“(a)The Applicant suffered a fairly straight-forward injury.  The aftermath of the surgery he underwent in December 1997 was quite unexpected.

(b)The medical practitioners have had great difficulty in diagnosing the cause of the Applicant’s ongoing symptoms.

(c)The Applicant’s condition was not aggravated by his work.  Rather, it prevented him, periodically, from working.

(d)The Applicant’s condition was described as “very rare” by Dr O’Rourke and as “complex” by Dr Bell.

(e)The Applicant’s condition was manageable for over two (2) years from about May 1998 till July 2000.

(f)As the letter of 30th January 2001 shows, by that time the Applicant was becoming concerned that his condition would cause the loss of his employment.

(g)It reasonably took some time for the Applicant to appreciate the fact that his condition would seriously interfere with his ongoing employment and to obtain relevant advice about that fact.”

[12] On the other hand Mr G R Mullins, for the respondent, submitted that these circumstances warranted the view that the applicant had not discharged his onus:  

he sustained an injury on 4 December 1997, the consequences of which had caused him pain;

he needed strong medication to continue working;

the pain was sufficiently bad to require many admissions to hospital;

the problem was chronic and he was not getting better;

he had lost a considerable period of time from work, well in excess of his allotted sick leave;

his working future was uncertain and he may require considerable time away from work in the future;

the pain precluded him from engaging in heavy lifting work and may preclude him from truck driving in the future.”

[13] I am satisfied that had the applicant taken appropriate legal advice, substantially prior to the end of January 2001, he would have been advised that he had a cause of action which was substantial and worth pursuing.  The fact is that well before that time, his symptoms had become chronic and likely to persist indefinitely into the future.  Sixteen hospital admissions, the prescription of narcotic medication and the chronic pain would have justified a substantial award in respect of pain and suffering;  as would the element of future economic loss.  Since mid-2000, he had taken eleven days sick leave, his WorkCover claim had been reopened for three weeks, and to deal with his problems, it had been necessary for him to take his annual leave and rostered days off:  he was overall away from work about 30 per cent of the time.  Any truck driving job requiring heavy lifting – and most do, would be beyond his capacity.  His risk if thrown on to the open labour market would have warranted the award of a not insubstantial amount in respect of reduced earning capacity.  Other components – Griffiths v Kerkemeyer and special damages – would have fallen for more than merely nominal consideration.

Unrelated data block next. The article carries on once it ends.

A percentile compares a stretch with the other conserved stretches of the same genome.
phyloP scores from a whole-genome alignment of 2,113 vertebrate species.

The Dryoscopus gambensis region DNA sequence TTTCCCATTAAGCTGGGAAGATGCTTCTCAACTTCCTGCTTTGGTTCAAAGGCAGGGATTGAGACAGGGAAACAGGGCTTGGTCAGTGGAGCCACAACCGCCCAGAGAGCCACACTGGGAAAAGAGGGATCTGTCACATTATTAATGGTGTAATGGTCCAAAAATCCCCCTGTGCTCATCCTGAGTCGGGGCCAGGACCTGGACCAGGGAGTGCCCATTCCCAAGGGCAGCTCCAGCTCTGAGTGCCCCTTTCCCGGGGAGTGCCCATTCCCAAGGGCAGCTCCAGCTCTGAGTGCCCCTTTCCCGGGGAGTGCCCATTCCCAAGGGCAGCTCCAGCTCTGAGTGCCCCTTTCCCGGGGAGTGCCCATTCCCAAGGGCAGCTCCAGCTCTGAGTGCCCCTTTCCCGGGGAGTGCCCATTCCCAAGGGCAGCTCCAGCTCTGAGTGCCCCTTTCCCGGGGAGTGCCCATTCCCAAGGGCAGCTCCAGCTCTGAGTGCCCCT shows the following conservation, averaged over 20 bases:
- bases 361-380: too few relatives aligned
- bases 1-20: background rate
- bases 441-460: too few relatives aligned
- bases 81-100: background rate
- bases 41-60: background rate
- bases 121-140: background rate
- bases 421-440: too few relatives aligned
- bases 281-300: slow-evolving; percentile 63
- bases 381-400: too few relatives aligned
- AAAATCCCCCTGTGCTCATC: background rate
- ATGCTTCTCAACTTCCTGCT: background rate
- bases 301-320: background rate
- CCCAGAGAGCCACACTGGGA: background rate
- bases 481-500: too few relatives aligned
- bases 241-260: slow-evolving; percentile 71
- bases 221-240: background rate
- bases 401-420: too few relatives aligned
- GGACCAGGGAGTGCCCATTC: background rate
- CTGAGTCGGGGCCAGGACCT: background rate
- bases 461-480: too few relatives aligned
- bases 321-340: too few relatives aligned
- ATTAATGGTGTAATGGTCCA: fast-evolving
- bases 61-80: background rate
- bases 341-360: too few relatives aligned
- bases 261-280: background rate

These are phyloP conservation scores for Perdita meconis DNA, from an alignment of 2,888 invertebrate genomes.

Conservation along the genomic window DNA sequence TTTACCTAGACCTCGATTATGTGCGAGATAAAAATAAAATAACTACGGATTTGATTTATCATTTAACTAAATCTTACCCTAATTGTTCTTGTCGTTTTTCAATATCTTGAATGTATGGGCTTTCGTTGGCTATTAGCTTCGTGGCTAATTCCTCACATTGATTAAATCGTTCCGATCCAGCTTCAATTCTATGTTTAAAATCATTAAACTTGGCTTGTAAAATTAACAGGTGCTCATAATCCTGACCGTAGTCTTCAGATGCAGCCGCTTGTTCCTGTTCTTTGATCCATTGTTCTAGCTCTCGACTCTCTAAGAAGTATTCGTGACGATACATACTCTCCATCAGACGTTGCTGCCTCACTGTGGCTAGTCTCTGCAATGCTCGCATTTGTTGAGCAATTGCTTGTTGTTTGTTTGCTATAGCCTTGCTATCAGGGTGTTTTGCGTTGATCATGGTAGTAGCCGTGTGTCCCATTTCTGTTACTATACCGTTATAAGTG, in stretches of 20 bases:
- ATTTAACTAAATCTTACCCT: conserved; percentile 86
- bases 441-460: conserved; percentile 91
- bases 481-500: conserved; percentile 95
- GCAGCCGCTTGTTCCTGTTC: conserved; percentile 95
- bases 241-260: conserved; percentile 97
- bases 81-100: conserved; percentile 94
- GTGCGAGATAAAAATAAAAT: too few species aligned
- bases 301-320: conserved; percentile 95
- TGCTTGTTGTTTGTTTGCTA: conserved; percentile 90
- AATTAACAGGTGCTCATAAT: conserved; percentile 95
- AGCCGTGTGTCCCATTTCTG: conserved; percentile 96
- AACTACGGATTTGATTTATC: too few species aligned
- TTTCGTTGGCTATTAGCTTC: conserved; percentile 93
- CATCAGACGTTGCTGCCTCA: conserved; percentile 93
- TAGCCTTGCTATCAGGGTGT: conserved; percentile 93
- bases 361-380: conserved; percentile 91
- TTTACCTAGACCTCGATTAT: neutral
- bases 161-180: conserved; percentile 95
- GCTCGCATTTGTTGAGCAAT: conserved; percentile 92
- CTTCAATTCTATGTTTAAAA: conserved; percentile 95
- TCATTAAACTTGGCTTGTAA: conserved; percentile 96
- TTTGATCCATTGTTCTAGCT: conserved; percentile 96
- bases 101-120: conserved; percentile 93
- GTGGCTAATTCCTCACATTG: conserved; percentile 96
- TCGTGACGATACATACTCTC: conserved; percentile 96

[14] Giving proper allowance especially to the matters to which the applicant agreed in cross-examination, I am not satisfied that any relevant material fact of a decisive character was not within the applicant’s means of knowledge at relevant times.  He should have known that he had a cause of action worth pursuing: he knew, in short, that he was subject to an unresolved problem causing chronic pain imperilling the security of his future employment.  That should have been enough to encourage an ordinary person acting reasonably to seek legal advice, and to have done so as the year 2000 drew on.  Had it been sought, an action would undoubtedly, and reasonably, have been forthcoming.

[15] The application is refused, with costs to be assessed.


Editorial Notes

  • Published Case Name:

    Hudson v Rammas Pty Limited

  • Shortened Case Name:

    Hudson v Rammas Pty Limited

  • MNC:

    [2002] QSC 172

  • Court:


  • Judge(s):

    de Jersey CJ

  • Date:

    12 Jun 2002

Litigation History

No Litigation History

Appeal Status

No Status